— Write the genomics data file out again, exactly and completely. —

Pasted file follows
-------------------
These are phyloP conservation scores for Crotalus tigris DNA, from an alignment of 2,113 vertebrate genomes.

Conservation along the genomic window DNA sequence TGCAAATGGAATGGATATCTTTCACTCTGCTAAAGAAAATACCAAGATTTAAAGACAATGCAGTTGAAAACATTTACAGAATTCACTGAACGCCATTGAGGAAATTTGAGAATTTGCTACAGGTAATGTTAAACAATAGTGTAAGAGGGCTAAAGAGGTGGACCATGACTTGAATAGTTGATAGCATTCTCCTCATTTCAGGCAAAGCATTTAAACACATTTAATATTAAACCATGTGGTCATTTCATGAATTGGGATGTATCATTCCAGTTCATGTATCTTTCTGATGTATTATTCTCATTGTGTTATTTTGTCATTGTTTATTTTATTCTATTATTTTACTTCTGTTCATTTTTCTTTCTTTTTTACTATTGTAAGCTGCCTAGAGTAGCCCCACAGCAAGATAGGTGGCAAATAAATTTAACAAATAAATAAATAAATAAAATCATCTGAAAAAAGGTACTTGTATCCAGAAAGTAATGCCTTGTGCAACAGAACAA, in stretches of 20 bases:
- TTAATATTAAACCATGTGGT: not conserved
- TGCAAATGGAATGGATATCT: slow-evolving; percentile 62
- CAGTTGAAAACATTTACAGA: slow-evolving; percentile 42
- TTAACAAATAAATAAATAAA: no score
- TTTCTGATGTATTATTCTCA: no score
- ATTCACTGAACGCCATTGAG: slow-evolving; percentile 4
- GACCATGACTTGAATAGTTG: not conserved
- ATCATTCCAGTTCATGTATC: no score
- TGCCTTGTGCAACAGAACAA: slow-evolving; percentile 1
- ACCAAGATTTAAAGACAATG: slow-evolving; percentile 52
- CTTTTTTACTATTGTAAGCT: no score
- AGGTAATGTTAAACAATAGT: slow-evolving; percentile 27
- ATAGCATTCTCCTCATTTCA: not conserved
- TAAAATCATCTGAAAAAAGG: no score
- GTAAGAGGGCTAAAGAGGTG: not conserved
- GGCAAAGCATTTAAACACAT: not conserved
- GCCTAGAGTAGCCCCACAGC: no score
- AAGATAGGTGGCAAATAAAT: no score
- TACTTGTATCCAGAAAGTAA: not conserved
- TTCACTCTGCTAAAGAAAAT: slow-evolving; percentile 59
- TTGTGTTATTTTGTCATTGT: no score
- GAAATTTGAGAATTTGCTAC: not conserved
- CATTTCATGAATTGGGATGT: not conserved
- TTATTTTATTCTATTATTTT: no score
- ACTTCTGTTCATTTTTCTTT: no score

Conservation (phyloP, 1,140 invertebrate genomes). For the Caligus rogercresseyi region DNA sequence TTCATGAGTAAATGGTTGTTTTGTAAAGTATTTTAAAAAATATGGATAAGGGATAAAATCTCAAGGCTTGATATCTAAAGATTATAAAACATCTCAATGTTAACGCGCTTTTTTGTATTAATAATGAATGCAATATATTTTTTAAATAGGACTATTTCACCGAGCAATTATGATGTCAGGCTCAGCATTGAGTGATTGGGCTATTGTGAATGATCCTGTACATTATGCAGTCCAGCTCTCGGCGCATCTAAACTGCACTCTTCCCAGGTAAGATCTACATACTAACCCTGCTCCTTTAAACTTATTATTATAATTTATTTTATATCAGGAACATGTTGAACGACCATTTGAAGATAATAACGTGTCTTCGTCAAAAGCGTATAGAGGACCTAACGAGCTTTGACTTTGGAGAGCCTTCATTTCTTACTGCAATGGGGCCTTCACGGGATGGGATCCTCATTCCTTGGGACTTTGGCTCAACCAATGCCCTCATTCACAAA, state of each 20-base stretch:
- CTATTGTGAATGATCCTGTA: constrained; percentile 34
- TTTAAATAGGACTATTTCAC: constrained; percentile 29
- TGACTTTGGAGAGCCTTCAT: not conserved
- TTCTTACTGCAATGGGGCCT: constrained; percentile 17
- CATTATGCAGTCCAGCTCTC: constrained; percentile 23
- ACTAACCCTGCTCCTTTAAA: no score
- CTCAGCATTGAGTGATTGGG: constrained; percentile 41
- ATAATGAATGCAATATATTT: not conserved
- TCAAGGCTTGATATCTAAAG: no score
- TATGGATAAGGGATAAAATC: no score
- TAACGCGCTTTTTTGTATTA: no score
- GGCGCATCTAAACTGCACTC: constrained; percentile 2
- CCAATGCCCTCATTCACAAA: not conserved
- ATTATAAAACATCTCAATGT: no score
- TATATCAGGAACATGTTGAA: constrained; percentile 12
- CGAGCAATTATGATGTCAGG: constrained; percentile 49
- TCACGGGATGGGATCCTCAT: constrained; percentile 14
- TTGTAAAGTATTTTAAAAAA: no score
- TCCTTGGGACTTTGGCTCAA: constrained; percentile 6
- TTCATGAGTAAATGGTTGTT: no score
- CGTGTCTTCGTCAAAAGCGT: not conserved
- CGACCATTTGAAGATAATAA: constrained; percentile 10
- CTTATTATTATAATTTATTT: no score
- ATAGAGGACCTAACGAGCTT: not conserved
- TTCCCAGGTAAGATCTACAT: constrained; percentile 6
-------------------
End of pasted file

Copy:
These are phyloP conservation scores for Crotalus tigris DNA, from an alignment of 2,113 vertebrate genomes.

Conservation along the genomic window DNA sequence TGCAAATGGAATGGATATCTTTCACTCTGCTAAAGAAAATACCAAGATTTAAAGACAATGCAGTTGAAAACATTTACAGAATTCACTGAACGCCATTGAGGAAATTTGAGAATTTGCTACAGGTAATGTTAAACAATAGTGTAAGAGGGCTAAAGAGGTGGACCATGACTTGAATAGTTGATAGCATTCTCCTCATTTCAGGCAAAGCATTTAAACACATTTAATATTAAACCATGTGGTCATTTCATGAATTGGGATGTATCATTCCAGTTCATGTATCTTTCTGATGTATTATTCTCATTGTGTTATTTTGTCATTGTTTATTTTATTCTATTATTTTACTTCTGTTCATTTTTCTTTCTTTTTTACTATTGTAAGCTGCCTAGAGTAGCCCCACAGCAAGATAGGTGGCAAATAAATTTAACAAATAAATAAATAAATAAAATCATCTGAAAAAAGGTACTTGTATCCAGAAAGTAATGCCTTGTGCAACAGAACAA, in stretches of 20 bases:
- TTAATATTAAACCATGTGGT: not conserved
- TGCAAATGGAATGGATATCT: slow-evolving; percentile 62
- CAGTTGAAAACATTTACAGA: slow-evolving; percentile 42
- TTAACAAATAAATAAATAAA: no score
- TTTCTGATGTATTATTCTCA: no score
- ATTCACTGAACGCCATTGAG: slow-evolving; percentile 4
- GACCATGACTTGAATAGTTG: not conserved
- ATCATTCCAGTTCATGTATC: no score
- TGCCTTGTGCAACAGAACAA: slow-evolving; percentile 1
- ACCAAGATTTAAAGACAATG: slow-evolving; percentile 52
- CTTTTTTACTATTGTAAGCT: no score
- AGGTAATGTTAAACAATAGT: slow-evolving; percentile 27
- ATAGCATTCTCCTCATTTCA: not conserved
- TAAAATCATCTGAAAAAAGG: no score
- GTAAGAGGGCTAAAGAGGTG: not conserved
- GGCAAAGCATTTAAACACAT: not conserved
- GCCTAGAGTAGCCCCACAGC: no score
- AAGATAGGTGGCAAATAAAT: no score
- TACTTGTATCCAGAAAGTAA: not conserved
- TTCACTCTGCTAAAGAAAAT: slow-evolving; percentile 59
- TTGTGTTATTTTGTCATTGT: no score
- GAAATTTGAGAATTTGCTAC: not conserved
- CATTTCATGAATTGGGATGT: not conserved
- TTATTTTATTCTATTATTTT: no score
- ACTTCTGTTCATTTTTCTTT: no score

Conservation (phyloP, 1,140 invertebrate genomes). For the Caligus rogercresseyi region DNA sequence TTCATGAGTAAATGGTTGTTTTGTAAAGTATTTTAAAAAATATGGATAAGGGATAAAATCTCAAGGCTTGATATCTAAAGATTATAAAACATCTCAATGTTAACGCGCTTTTTTGTATTAATAATGAATGCAATATATTTTTTAAATAGGACTATTTCACCGAGCAATTATGATGTCAGGCTCAGCATTGAGTGATTGGGCTATTGTGAATGATCCTGTACATTATGCAGTCCAGCTCTCGGCGCATCTAAACTGCACTCTTCCCAGGTAAGATCTACATACTAACCCTGCTCCTTTAAACTTATTATTATAATTTATTTTATATCAGGAACATGTTGAACGACCATTTGAAGATAATAACGTGTCTTCGTCAAAAGCGTATAGAGGACCTAACGAGCTTTGACTTTGGAGAGCCTTCATTTCTTACTGCAATGGGGCCTTCACGGGATGGGATCCTCATTCCTTGGGACTTTGGCTCAACCAATGCCCTCATTCACAAA, state of each 20-base stretch:
- CTATTGTGAATGATCCTGTA: constrained; percentile 34
- TTTAAATAGGACTATTTCAC: constrained; percentile 29
- TGACTTTGGAGAGCCTTCAT: not conserved
- TTCTTACTGCAATGGGGCCT: constrained; percentile 17
- CATTATGCAGTCCAGCTCTC: constrained; percentile 23
- ACTAACCCTGCTCCTTTAAA: no score
- CTCAGCATTGAGTGATTGGG: constrained; percentile 41
- ATAATGAATGCAATATATTT: not conserved
- TCAAGGCTTGATATCTAAAG: no score
- TATGGATAAGGGATAAAATC: no score
- TAACGCGCTTTTTTGTATTA: no score
- GGCGCATCTAAACTGCACTC: constrained; percentile 2
- CCAATGCCCTCATTCACAAA: not conserved
- ATTATAAAACATCTCAATGT: no score
- TATATCAGGAACATGTTGAA: constrained; percentile 12
- CGAGCAATTATGATGTCAGG: constrained; percentile 49
- TCACGGGATGGGATCCTCAT: constrained; percentile 14
- TTGTAAAGTATTTTAAAAAA: no score
- TCCTTGGGACTTTGGCTCAA: constrained; percentile 6
- TTCATGAGTAAATGGTTGTT: no score
- CGTGTCTTCGTCAAAAGCGT: not conserved
- CGACCATTTGAAGATAATAA: constrained; percentile 10
- CTTATTATTATAATTTATTT: no score
- ATAGAGGACCTAACGAGCTT: not conserved
- TTCCCAGGTAAGATCTACAT: constrained; percentile 6